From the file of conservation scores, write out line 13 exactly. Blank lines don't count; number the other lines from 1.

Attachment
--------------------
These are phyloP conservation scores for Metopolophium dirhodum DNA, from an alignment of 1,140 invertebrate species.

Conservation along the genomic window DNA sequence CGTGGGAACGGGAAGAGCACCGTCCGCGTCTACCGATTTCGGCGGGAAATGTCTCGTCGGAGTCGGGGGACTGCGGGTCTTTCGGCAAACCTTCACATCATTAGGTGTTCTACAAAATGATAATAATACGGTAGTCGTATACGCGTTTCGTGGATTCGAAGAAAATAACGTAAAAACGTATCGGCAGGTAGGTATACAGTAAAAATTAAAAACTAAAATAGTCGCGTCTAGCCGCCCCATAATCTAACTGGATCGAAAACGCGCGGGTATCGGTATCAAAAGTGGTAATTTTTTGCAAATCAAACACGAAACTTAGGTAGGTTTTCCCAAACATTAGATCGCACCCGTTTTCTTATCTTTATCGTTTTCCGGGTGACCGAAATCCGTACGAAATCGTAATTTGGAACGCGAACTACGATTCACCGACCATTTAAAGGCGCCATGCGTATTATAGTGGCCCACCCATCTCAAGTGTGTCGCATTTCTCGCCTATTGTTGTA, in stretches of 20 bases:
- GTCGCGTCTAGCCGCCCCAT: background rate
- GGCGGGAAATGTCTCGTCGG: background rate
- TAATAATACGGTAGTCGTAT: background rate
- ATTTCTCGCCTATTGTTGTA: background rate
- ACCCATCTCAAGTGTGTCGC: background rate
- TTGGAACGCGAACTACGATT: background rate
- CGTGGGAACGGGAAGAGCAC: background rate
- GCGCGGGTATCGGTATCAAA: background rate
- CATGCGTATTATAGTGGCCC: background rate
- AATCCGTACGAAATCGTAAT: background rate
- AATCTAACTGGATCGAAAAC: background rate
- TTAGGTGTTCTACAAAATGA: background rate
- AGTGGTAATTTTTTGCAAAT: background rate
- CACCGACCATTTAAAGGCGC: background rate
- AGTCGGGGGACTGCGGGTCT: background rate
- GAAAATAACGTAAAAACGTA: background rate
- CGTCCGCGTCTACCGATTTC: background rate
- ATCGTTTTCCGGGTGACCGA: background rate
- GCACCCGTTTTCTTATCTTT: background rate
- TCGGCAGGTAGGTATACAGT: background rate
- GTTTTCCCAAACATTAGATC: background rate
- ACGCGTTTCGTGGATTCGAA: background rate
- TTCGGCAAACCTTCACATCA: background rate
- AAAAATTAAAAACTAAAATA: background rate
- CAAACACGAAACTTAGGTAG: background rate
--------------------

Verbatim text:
- AATCTAACTGGATCGAAAAC: background rate